Ireland has helped delay an EU deal on corporate tax-dodging over fears it could harm the economy.
Finance Minister Michael Noonan told his EU counterparts in Brussels he would not sign up to the deal because it affects Ireland’s sovereign right to set tax rates.
“We want to make sure that the scope of what we’re suggesting does not inhibit legitimate investment which would create jobs and create wealth,” he said yesterday.
The anti-tax avoidance directive was tabled in January by the European Commission following a series of high-profile scandals that revealed how companies move profits offshore to legally avoid tax.
It builds on proposals by the Organisation for Economic Co-operation and Development (OECD) to combat “base erosion and profit shifting” (Beps), which were not legally binding.
France, Spain, the Netherlands, and Germany want to press ahead with an EU deal, but at least 10 countries, including Ireland, the UK, Belgium, Luxembourg, and several eastern European states, have raised objections. The draft needs unanimous support to pass.
The most controversial moves are curbs on firms shifting profits to foreign subsidiaries in tax havens — the famous ‘double Irish’ — or claiming tax exemptions on dividends moved from tax havens.
Under the rules, EU governments could claim back taxes from those companies if the foreign jurisdiction charges tax below a certain rate.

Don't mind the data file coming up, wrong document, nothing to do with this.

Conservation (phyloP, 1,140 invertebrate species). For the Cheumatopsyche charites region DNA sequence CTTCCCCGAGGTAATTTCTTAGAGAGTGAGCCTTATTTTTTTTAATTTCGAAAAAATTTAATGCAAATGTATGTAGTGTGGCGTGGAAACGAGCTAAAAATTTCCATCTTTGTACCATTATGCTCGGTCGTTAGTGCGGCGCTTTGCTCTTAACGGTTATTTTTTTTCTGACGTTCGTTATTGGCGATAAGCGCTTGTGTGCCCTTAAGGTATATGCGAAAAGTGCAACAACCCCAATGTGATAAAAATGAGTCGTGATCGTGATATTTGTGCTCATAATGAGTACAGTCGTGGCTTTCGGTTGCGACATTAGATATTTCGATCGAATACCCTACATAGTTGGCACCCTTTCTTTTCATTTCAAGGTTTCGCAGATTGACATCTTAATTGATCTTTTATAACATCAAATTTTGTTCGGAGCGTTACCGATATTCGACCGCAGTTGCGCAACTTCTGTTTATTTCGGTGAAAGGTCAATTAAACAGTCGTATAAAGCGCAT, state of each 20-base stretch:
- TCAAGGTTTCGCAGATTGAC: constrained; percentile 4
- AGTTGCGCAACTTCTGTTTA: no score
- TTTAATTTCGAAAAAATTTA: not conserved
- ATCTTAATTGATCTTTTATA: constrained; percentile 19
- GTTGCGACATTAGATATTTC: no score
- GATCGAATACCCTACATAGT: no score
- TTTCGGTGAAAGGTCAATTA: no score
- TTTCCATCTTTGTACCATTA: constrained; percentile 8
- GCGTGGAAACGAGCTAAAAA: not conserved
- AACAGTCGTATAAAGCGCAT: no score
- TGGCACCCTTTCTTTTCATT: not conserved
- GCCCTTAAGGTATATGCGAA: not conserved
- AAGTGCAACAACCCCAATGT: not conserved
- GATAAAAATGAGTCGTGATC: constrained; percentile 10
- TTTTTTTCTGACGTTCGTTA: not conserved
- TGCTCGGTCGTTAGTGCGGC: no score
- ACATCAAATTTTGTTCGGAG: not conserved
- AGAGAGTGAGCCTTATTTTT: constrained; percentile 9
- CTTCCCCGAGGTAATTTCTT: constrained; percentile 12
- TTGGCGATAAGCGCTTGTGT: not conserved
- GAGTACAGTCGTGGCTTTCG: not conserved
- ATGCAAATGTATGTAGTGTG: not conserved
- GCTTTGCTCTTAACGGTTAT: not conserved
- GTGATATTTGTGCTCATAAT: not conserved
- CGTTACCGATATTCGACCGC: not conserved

“Setting tax rates is a matter for member states’ competence,” Mr Noonan said.
“This would be to raise a flag again that Europe was seeking to move a major competence to the Commission from member states,” he added.
Dutch finance minister Jeroen Dijsselbloem, who chaired yesterday’s talks, said EU countries would have to “sacrifice some of our tax instruments that we so much cherish” in order to get a good deal.
“We need an effective deal, not just a deal,” he told reporters after the meeting.
Countries with large multinational sectors, such as Ireland’s, could be unnecessarily harmed by the deal, Fine Gael MEP Brian Hayes said.
“We have got to tease this out country by country,” he said. “Some countries are more exposed because of their level of foreign direct investment,” he said, adding it would be “crazy” for the EU to go beyond the OECD’s Beps recommendations.
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